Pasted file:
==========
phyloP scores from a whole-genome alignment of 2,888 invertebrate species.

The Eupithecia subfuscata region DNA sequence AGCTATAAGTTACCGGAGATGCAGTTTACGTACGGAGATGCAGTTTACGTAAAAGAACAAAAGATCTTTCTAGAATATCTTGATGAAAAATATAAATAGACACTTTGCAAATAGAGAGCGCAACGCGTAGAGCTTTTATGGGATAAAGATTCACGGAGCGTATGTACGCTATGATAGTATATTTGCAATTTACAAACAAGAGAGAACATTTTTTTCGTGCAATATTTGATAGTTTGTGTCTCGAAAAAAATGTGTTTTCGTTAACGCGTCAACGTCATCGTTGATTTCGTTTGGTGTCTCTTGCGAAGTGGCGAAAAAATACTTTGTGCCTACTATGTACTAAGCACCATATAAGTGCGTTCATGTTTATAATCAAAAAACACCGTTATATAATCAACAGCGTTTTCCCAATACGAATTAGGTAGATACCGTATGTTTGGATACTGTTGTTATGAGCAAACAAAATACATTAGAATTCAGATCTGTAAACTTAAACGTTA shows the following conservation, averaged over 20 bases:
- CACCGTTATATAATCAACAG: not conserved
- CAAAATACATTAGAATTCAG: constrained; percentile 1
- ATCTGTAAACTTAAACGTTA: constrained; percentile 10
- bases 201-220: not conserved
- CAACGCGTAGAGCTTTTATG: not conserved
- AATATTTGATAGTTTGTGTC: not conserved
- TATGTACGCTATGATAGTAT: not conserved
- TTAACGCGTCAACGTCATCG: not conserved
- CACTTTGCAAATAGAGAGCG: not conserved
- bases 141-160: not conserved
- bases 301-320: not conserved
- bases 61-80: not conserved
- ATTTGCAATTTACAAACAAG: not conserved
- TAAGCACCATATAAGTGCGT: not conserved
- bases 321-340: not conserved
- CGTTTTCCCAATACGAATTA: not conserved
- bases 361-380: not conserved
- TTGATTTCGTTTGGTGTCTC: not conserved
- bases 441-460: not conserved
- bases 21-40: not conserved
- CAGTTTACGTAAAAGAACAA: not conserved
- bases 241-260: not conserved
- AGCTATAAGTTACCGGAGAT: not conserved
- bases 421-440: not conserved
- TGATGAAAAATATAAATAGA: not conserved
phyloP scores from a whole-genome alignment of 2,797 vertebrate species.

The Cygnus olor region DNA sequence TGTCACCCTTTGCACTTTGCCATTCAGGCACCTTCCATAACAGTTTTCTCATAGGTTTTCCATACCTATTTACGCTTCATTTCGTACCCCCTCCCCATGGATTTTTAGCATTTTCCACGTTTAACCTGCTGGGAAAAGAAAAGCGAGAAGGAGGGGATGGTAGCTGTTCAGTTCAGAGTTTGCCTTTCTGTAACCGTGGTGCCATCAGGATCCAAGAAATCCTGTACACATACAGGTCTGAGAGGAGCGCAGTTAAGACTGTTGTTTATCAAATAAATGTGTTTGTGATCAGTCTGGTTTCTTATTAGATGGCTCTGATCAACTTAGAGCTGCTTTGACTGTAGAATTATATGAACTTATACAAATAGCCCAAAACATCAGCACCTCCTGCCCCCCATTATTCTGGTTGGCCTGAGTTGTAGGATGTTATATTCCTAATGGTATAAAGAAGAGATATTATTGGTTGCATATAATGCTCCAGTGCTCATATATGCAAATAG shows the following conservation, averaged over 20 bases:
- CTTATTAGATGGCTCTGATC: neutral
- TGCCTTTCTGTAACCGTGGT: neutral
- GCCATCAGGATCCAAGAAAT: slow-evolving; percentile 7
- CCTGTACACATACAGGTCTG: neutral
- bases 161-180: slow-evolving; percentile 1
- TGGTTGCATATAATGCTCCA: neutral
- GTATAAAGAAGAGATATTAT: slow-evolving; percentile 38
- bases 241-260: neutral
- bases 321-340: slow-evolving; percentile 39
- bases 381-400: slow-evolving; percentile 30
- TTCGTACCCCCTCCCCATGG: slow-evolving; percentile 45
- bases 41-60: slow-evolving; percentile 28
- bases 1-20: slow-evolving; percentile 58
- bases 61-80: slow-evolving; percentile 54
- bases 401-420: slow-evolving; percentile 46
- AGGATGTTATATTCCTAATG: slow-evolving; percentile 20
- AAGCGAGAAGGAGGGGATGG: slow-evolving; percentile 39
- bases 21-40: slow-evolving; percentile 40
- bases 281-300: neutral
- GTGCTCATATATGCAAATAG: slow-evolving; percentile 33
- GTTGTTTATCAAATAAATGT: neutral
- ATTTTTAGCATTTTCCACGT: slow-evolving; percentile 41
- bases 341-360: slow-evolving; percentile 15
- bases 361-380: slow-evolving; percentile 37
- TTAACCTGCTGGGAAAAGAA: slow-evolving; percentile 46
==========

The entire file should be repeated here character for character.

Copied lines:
phyloP scores from a whole-genome alignment of 2,888 invertebrate species.

The Eupithecia subfuscata region DNA sequence AGCTATAAGTTACCGGAGATGCAGTTTACGTACGGAGATGCAGTTTACGTAAAAGAACAAAAGATCTTTCTAGAATATCTTGATGAAAAATATAAATAGACACTTTGCAAATAGAGAGCGCAACGCGTAGAGCTTTTATGGGATAAAGATTCACGGAGCGTATGTACGCTATGATAGTATATTTGCAATTTACAAACAAGAGAGAACATTTTTTTCGTGCAATATTTGATAGTTTGTGTCTCGAAAAAAATGTGTTTTCGTTAACGCGTCAACGTCATCGTTGATTTCGTTTGGTGTCTCTTGCGAAGTGGCGAAAAAATACTTTGTGCCTACTATGTACTAAGCACCATATAAGTGCGTTCATGTTTATAATCAAAAAACACCGTTATATAATCAACAGCGTTTTCCCAATACGAATTAGGTAGATACCGTATGTTTGGATACTGTTGTTATGAGCAAACAAAATACATTAGAATTCAGATCTGTAAACTTAAACGTTA shows the following conservation, averaged over 20 bases:
- CACCGTTATATAATCAACAG: not conserved
- CAAAATACATTAGAATTCAG: constrained; percentile 1
- ATCTGTAAACTTAAACGTTA: constrained; percentile 10
- bases 201-220: not conserved
- CAACGCGTAGAGCTTTTATG: not conserved
- AATATTTGATAGTTTGTGTC: not conserved
- TATGTACGCTATGATAGTAT: not conserved
- TTAACGCGTCAACGTCATCG: not conserved
- CACTTTGCAAATAGAGAGCG: not conserved
- bases 141-160: not conserved
- bases 301-320: not conserved
- bases 61-80: not conserved
- ATTTGCAATTTACAAACAAG: not conserved
- TAAGCACCATATAAGTGCGT: not conserved
- bases 321-340: not conserved
- CGTTTTCCCAATACGAATTA: not conserved
- bases 361-380: not conserved
- TTGATTTCGTTTGGTGTCTC: not conserved
- bases 441-460: not conserved
- bases 21-40: not conserved
- CAGTTTACGTAAAAGAACAA: not conserved
- bases 241-260: not conserved
- AGCTATAAGTTACCGGAGAT: not conserved
- bases 421-440: not conserved
- TGATGAAAAATATAAATAGA: not conserved
phyloP scores from a whole-genome alignment of 2,797 vertebrate species.

The Cygnus olor region DNA sequence TGTCACCCTTTGCACTTTGCCATTCAGGCACCTTCCATAACAGTTTTCTCATAGGTTTTCCATACCTATTTACGCTTCATTTCGTACCCCCTCCCCATGGATTTTTAGCATTTTCCACGTTTAACCTGCTGGGAAAAGAAAAGCGAGAAGGAGGGGATGGTAGCTGTTCAGTTCAGAGTTTGCCTTTCTGTAACCGTGGTGCCATCAGGATCCAAGAAATCCTGTACACATACAGGTCTGAGAGGAGCGCAGTTAAGACTGTTGTTTATCAAATAAATGTGTTTGTGATCAGTCTGGTTTCTTATTAGATGGCTCTGATCAACTTAGAGCTGCTTTGACTGTAGAATTATATGAACTTATACAAATAGCCCAAAACATCAGCACCTCCTGCCCCCCATTATTCTGGTTGGCCTGAGTTGTAGGATGTTATATTCCTAATGGTATAAAGAAGAGATATTATTGGTTGCATATAATGCTCCAGTGCTCATATATGCAAATAG shows the following conservation, averaged over 20 bases:
- CTTATTAGATGGCTCTGATC: neutral
- TGCCTTTCTGTAACCGTGGT: neutral
- GCCATCAGGATCCAAGAAAT: slow-evolving; percentile 7
- CCTGTACACATACAGGTCTG: neutral
- bases 161-180: slow-evolving; percentile 1
- TGGTTGCATATAATGCTCCA: neutral
- GTATAAAGAAGAGATATTAT: slow-evolving; percentile 38
- bases 241-260: neutral
- bases 321-340: slow-evolving; percentile 39
- bases 381-400: slow-evolving; percentile 30
- TTCGTACCCCCTCCCCATGG: slow-evolving; percentile 45
- bases 41-60: slow-evolving; percentile 28
- bases 1-20: slow-evolving; percentile 58
- bases 61-80: slow-evolving; percentile 54
- bases 401-420: slow-evolving; percentile 46
- AGGATGTTATATTCCTAATG: slow-evolving; percentile 20
- AAGCGAGAAGGAGGGGATGG: slow-evolving; percentile 39
- bases 21-40: slow-evolving; percentile 40
- bases 281-300: neutral
- GTGCTCATATATGCAAATAG: slow-evolving; percentile 33
- GTTGTTTATCAAATAAATGT: neutral
- ATTTTTAGCATTTTCCACGT: slow-evolving; percentile 41
- bases 341-360: slow-evolving; percentile 15
- bases 361-380: slow-evolving; percentile 37
- TTAACCTGCTGGGAAAAGAA: slow-evolving; percentile 46